The CEO Lyall Gorman was interviewed on ABC Grandstand this morning by the respected Peter Walsh, but sadly it became a mutual appreciation society link up as Gorman, who used to be the head of the Hyundai A League spruiked the viewing figures, the crowd figures and the standard of the A League and the two acknowledged the ABC as a broadcast partner of the competition. Sadly at that point so much of the credibility of the interview was lost as it became clear that no hard questions were going to be asked.
Gorman advised that one of the successes of Western Sydney Wanderers was that they had a five year plan as opposed to a one year plan; a very obvious dig at other clubs in the A League, and one wonders if this was motivated by the FFA or his time as head of the A-League. This is the trouble with a set up such as this, the lines become blurred as to the roles of personnel and who is speaking on behalf of which entity.
Gorman went on to say that the goal was to to make the West of Sydney proud, and judging by the crowds and the 5,000 members they have attracted they are on the right path. It was then that he added that it was something that had been achieved by all of the 93 staff at Western Sydney Wanderers. Ninety three staff? That seems a hell of a lot more than most A-League clubs. Close to sixty of those places are taken up with playing staff in the first team, Youth League and W-League as well as coaching staff. Leaving thirty office and administration staff which is higher than many of the their A-League counterparts.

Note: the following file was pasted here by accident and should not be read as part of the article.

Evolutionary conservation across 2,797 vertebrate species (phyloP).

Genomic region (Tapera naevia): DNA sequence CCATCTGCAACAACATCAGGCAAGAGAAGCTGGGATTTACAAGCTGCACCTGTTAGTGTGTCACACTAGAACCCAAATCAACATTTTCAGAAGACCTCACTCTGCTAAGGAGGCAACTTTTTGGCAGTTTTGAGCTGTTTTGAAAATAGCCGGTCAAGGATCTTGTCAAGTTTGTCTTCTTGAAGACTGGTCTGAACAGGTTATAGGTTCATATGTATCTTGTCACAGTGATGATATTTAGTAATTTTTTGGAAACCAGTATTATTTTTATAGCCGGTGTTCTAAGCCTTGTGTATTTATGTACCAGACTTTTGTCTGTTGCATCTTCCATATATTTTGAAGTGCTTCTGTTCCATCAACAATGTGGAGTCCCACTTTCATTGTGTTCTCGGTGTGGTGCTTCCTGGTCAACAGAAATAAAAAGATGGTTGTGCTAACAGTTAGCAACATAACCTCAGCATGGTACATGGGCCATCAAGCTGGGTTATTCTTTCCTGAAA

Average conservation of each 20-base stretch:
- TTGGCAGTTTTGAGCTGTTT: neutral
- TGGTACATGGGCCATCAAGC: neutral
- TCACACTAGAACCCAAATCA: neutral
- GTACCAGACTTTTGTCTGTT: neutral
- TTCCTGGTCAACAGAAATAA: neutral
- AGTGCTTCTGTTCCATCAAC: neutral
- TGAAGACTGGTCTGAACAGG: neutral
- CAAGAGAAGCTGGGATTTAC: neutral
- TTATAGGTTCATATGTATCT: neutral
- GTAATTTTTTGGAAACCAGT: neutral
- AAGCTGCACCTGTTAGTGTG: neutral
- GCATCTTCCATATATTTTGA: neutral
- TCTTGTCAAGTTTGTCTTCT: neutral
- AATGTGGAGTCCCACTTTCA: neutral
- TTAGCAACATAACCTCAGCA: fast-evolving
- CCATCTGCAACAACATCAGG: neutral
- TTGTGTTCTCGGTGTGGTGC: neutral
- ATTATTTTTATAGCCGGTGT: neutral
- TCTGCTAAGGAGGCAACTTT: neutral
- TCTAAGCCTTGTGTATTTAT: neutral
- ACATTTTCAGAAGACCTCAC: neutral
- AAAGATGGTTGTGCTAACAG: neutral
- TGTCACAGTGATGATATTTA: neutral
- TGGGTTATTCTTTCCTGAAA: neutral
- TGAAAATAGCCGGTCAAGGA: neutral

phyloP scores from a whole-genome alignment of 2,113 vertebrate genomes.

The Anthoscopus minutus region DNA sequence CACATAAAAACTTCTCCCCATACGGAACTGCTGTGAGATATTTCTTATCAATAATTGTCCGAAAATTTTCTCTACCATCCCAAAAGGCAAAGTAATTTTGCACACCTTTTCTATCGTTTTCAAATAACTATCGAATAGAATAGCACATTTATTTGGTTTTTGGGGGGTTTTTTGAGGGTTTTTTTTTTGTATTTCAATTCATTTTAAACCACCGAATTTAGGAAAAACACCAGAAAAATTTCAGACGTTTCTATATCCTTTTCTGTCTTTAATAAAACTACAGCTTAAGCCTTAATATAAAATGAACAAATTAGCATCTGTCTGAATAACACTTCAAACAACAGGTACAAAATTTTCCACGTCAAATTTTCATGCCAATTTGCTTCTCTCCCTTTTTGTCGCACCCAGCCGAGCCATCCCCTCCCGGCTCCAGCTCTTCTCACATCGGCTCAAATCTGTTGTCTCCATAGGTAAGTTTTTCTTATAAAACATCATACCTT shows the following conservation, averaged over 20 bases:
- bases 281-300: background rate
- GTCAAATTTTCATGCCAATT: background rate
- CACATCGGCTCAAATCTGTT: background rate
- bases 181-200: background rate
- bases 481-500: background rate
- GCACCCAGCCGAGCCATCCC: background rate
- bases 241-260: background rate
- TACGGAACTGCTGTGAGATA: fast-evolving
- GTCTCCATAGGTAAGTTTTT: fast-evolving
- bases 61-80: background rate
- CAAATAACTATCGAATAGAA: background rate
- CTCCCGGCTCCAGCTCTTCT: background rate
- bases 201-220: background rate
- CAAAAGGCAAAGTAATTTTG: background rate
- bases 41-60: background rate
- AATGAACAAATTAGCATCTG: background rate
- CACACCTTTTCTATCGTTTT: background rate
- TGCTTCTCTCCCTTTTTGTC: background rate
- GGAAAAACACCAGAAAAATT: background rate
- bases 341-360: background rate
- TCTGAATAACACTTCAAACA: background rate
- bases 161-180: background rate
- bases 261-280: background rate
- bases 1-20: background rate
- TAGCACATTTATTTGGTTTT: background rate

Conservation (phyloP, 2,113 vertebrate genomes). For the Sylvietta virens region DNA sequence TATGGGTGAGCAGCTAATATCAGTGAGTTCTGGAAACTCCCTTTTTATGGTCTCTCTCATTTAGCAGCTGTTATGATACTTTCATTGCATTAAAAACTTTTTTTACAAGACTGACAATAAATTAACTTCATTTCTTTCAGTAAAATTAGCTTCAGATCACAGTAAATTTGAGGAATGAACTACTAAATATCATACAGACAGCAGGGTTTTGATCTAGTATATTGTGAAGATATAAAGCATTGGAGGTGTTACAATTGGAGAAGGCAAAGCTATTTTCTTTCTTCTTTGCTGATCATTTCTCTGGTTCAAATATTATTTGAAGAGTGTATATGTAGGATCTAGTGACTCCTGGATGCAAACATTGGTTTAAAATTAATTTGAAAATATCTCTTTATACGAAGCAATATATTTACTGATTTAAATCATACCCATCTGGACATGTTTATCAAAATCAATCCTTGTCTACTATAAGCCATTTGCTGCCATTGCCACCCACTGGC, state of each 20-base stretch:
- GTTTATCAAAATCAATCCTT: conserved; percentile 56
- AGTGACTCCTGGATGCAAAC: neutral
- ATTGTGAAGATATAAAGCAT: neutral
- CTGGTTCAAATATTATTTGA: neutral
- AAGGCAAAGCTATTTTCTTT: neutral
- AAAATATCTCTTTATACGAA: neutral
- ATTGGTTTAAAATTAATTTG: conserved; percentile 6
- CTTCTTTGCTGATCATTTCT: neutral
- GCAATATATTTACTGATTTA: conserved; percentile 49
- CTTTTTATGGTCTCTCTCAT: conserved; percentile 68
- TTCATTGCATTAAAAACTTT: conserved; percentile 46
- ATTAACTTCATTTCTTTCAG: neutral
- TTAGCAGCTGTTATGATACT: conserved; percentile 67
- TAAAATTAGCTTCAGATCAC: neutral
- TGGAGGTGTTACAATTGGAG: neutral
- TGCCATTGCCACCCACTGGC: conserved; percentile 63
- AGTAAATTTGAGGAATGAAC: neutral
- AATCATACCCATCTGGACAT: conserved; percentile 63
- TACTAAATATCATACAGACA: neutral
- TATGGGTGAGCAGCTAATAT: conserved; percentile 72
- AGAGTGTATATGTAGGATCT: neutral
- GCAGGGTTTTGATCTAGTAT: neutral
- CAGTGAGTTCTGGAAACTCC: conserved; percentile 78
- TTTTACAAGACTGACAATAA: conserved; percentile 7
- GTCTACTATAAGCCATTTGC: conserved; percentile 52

When one takes into account these factors is it any surprise that Western Sydney Wanderers are being so successful in their inaugural year? There will be some who will say that other clubs should learn lessons from the new club, and when it comes to engaging the community they may have a point, but how much money are the FFA/Western Sydney Wanderers spending on such issues?